As Beijing dragged its feet on electoral reforms, Hong Kong’s pro-democracy advocates lost patience. In 2014, thousands of young protesters occupied key roads in the city’s financial center to demand “true universal suffrage” – rejecting a proposal by China’s parliament to have the candidates vetted in advance by a pro-Beijing committee. The peaceful protests, known as the “Umbrella Movement,” ended after 79 days, with none of their demands met.
Since then, Beijing has sought to exert more control over Hong Kong. During his first visit to the city as China’s leader in 2017, Xi warned that any efforts to “challenge the power” of the central government were “absolutely impermissible.”
“Any attempt to endanger China’s sovereignty and security…or use Hong Kong to carry out infiltration and sabotage activities against the mainland is an act that crosses the red line,” he said in a speech on Hong Kong’s 20th handover anniversary.
But Beijing’s tightening grip only intensified discontent in the city, especially among its younger generation – many of whom fear they are running out of time to fight for democracy before the 2047 deadline.
Some tried to push for change by joining the city’s legislature, but that failed too under increasing pressure from Beijing. A slew of pro-democracy lawmakers were disqualified over an oath-taking controversy, while other candidates were barred from standing for office.
Long-running tensions eventually erupted in 2019. Over that summer, peaceful marches against a proposed bill that would allow the extradition of criminal suspects to mainland China soon snowballed into sometimes violent anti-Beijing protests, plunging the city into months of social unrest and its most tumultuous period since the handover.
A year later, during a lull in the protests brought by the pandemic, Beijing bypassed the city’s legislature to impose a national security law, which took effect the day before the July 1 handover anniversary. In vaguely defined terms, the law criminalizes secession, subversion, terrorism and collusion with foreign forces – and allows for maximum sentences of life imprisonment.
Hong Kong’s transformation
Since then, crackdown measures that would have been previously unthinkable have arrived at a dizzying speed, drastically transforming Hong Kong’s political and social landscape.
Nearly all of the city’s leading pro-democracy figures, including activists and politicians, have either been jailed or forced into exile. No opposition lawmakers are left in the legislature, which now allows only “patriots” to run for office.
The city’s most outspoken newspaper, Apple Daily, has been shuttered, followed by a number of smaller pro-democracy outlets, while dozens of civil society groups, from unions and churches to activist groups, have disbanded. Memories of the 1989 Tiananmen Square massacre, from statues to annual commemoration vigils, are being erased from public spaces.
Tens of thousands of citizens are voting with their feet, emigrating to democratic countries such as the United Kingdom, Canada and Australia.
Responding to CNN’s request for comment on the city’s diminishing freedoms, a spokesperson for the Hong Kong government said: “Many freedoms and rights are not absolute, and can be restricted for reasons including protection of national security and public safety.”
But Xi’s transformation of Hong Kong is not only about chipping away the freedoms it once had – it also seeks to reshape the city in China’s image and connect it more deeply with the motherland.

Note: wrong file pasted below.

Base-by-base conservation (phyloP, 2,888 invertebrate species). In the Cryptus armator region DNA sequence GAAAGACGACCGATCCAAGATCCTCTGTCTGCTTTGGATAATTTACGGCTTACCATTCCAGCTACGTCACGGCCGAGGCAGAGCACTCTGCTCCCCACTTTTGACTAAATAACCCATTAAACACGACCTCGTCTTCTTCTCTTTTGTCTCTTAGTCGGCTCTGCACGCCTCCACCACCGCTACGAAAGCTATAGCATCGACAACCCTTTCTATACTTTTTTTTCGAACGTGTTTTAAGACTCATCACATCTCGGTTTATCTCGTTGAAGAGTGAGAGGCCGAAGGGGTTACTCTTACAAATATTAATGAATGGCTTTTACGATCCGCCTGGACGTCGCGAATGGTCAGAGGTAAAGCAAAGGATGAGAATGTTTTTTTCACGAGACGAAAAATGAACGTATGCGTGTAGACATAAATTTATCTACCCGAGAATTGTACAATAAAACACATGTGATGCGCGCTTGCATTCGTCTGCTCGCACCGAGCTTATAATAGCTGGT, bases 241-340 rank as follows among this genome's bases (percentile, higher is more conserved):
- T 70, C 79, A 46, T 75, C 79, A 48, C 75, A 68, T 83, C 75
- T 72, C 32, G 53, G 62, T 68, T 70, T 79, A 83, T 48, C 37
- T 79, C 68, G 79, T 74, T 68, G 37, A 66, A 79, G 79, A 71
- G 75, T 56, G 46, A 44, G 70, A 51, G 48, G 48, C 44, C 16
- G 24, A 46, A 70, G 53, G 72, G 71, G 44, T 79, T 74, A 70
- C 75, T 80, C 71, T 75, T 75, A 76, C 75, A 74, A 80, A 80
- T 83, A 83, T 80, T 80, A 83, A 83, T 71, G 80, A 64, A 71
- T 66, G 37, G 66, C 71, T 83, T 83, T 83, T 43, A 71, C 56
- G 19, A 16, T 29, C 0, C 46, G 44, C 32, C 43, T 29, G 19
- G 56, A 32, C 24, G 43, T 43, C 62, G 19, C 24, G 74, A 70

Starting from this year, schools, including some kindergartens, are required to hold a ceremony to raise the national flag at least once a week, where the national anthem must be played and sung.
In classrooms, national security education has been introduced to the curriculum to “develop in students a sense of belonging to the country, an affection for the Chinese people, a sense of national identity,” while books by pro-democracy figures, or others that are deemed politically sensitive, have been removed from the shelves of public libraries.
Hong Kong police are now adopting the goose-stepping marching style of the Chinese army, abandoning the British style they have used since the colonial area.
Days ahead of the 25th handover ceremony, the Wong Tai Sin temple, a Taoist shrine popular with local worshipers, became the first religious premise to hold a flag-raising ceremony in Hong Kong, after building a permanent platform for the Chinese and Hong Kong flags. Under Xi, Chinese flags have become ubiquitous at temples, churches and mosques across mainland China.
Hong Kong officials speak proudly of efforts to embed Hong Kong deeper into China’s national economic master plans, including developing the Greater Bay Area – a region Beijing hopes will one day rival the bay areas of San Francisco, New York and Tokyo.
In 2018, Xi officiated the opening of the Hong Kong-Zhuhai-Macau Bridge, the longest sea-crossing bridge ever built. The same year, the West Kowloon Station opened, connecting Hong Kong with the mainland by high-speed rail.
Since the pandemic, however, both projects have lain mostly idle, due to strict border controls between Hong Kong and mainland China – the last places in the world still adhering to a stringent zero-Covid strategy.
According to local media reports, Xi is expected to cross that border at least three times in his two-day trip, as he plans to spend the night in Shenzhen – without being subject to centralized quarantine like ordinary travelers.
Meanwhile, across the border in Hong Kong, thousands of officials, guests and staff have begun quarantining in the city’s hotels since Wednesday, merely to attend the ceremony.
Xi’s visit may be historic on many fronts, but for many Hong Kongers, his presence will only confirm how much has changed in so little time.